Truck farmer looks back on 60 years of growing

By Jason A. Smith


Jack Parris sits in the living room of his house on East Fairview Road in Stockbridge, the house he has called home for nearly 60 years. He built the house in 1950, in much the same way that he has built a reputation as a truck farmer.

A truck farmer is typically someone who owns fewer than 40 acres of land and grows food mainly for his family, according to photographer and University of Georgia professor, Perry Dilbeck, who released a book in 2006 entitled "The Last Harvest: Truck Farmers in the Deep South."

According to Dilbeck, truck farmers like Parris sell their surplus at local farmer's markets, on the roadside or, in Parris' case, in their own yard.

"I harvested 95 bushels of sweet potatoes in '06," says the 89-year-old Parris. "The largest was 8 pounds, and a lot of them were 5 and 6 pounds."

If those numbers weren't impressive enough, Parris says he had 150 bushels of potatoes last year.

"I took 40 five-gallon buckets full out of one row," he says. "That was enough for 20 bushels."

Parris says that he has been farming on the side all his life, while working other jobs through the years.

"I worked for the railroad for 9 years, and I built commercial freezers and coolers all over the U.S.," he says. "I built this house at night while I was working on the railroad. It took me 6 months."

Parris and his brother moved in 1943 to the property he now lives on. He and his late wife of 67 years, Agness, raised 5 boys, and when the boys were grown, Parris sold some of the land to each of his boys and built a house for each of them on the property.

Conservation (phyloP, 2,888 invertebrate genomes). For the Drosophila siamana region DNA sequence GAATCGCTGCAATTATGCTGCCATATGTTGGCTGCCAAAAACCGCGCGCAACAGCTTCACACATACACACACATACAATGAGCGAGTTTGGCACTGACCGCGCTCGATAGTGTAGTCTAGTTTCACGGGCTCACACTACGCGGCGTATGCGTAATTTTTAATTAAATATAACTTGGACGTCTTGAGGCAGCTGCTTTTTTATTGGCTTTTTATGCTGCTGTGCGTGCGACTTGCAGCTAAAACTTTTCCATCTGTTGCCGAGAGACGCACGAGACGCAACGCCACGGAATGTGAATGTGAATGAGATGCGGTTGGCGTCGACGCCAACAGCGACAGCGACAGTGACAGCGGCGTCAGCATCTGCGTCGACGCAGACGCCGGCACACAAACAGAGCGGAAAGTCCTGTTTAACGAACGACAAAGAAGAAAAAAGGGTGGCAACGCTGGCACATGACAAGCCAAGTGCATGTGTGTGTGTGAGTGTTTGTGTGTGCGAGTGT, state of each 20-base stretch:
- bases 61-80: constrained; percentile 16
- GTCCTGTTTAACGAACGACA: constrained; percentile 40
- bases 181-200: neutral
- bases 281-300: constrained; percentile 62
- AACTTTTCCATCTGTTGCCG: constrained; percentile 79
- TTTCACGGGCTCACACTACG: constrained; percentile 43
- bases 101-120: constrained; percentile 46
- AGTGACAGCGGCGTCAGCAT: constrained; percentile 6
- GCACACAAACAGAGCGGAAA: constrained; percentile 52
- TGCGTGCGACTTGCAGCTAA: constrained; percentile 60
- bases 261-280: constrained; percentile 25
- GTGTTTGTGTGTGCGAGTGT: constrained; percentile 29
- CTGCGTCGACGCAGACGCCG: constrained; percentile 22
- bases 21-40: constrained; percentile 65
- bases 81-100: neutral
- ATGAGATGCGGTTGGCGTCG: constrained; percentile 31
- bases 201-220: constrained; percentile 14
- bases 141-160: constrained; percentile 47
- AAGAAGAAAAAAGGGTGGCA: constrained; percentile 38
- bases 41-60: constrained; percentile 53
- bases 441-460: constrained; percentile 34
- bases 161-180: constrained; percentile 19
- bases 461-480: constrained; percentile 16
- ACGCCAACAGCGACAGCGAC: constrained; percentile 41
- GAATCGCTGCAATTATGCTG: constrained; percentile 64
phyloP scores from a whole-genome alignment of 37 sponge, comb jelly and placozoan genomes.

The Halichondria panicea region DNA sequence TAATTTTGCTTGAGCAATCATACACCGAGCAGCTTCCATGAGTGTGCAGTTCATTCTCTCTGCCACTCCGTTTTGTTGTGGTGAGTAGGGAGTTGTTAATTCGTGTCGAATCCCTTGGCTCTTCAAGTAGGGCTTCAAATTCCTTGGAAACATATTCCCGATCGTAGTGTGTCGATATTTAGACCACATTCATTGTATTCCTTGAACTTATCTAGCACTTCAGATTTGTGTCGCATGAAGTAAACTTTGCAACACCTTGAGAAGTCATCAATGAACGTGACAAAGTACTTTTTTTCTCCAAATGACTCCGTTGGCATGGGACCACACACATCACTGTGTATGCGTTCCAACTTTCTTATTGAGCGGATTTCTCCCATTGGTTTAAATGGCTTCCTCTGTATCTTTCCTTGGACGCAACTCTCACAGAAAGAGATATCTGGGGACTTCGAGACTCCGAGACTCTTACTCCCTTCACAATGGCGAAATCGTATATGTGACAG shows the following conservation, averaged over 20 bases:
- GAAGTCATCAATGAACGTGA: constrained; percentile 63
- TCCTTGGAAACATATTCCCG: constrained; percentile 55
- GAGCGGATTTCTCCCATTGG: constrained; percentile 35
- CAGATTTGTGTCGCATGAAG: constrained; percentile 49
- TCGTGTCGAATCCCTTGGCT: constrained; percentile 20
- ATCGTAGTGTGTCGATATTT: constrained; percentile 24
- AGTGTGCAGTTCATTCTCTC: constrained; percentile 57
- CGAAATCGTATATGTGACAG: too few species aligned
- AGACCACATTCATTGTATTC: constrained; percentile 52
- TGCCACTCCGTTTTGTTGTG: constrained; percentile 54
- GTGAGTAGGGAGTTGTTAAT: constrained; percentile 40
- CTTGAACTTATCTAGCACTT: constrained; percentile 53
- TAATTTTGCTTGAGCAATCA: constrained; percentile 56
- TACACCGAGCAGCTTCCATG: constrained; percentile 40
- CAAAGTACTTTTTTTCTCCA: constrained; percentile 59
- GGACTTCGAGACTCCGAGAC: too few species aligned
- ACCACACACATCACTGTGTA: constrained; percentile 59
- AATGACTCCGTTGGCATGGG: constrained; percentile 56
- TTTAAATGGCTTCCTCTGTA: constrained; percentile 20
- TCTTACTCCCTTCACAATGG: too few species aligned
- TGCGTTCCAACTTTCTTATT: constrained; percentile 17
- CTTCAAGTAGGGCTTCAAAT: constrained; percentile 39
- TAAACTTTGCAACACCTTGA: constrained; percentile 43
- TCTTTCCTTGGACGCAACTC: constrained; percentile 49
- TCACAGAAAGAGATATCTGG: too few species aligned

"I've got about 33 acres now," he says. "I grow corn, watermelons, squash, okra, tomatoes and potatoes."

Parris also tells a story that may sound like an exaggeration -- a turnip in his yard that measures 23 inches.

For years, Parris has grown vegetables to sell, producing as much as 100 pounds of tomatoes a day during the harvest. Today, he sells about $4,000 worth of vegetables per year -- and he does it all on the honor system, simply placing vegetables on a table outside his house next to a bucket that customers put money in. He says the system has worked well, for the most part.

"I've only been cheated a couple times," he said. "One time, I found out who did it, but I didn't do nothin' about it, because the boy's daddy was a friend of mine."

Parris says that people come from "all over" to buy his sweet potatoes, including places such as Valdosta and Cleveland, Ga.

"You can't get fresh stuff out of the store," he says.

While Parris' simple, honest way of doing business has earned him a measure of success as a farmer, it has translated into a measure of fame as well. In addition to Dilbeck's book, Parris has been featured in a variety of magazines and newspaper articles.

Still, he appears to be taking his fame in stride, according to Ed Dilbeck, father of Perry Dilbeck and a close friend of Parris.

"He told me, 'I got fame, but I ain't got no money out of it.'"

When asked if he, at 89 years of age, ever thinks about slowing down, Parris says, "I gotta keep moving as long as I live. If I sit down, I won't last no time!"

As Parris walks his garden, while watching his two Jack Russell Terriers, Trouble and Max, bound through the tall grass, he encounters a large purple vegetable -- the turnip. He measures it and, sure enough, it is 23 inches around -- yet another testament to a farmer and his lifelong passion.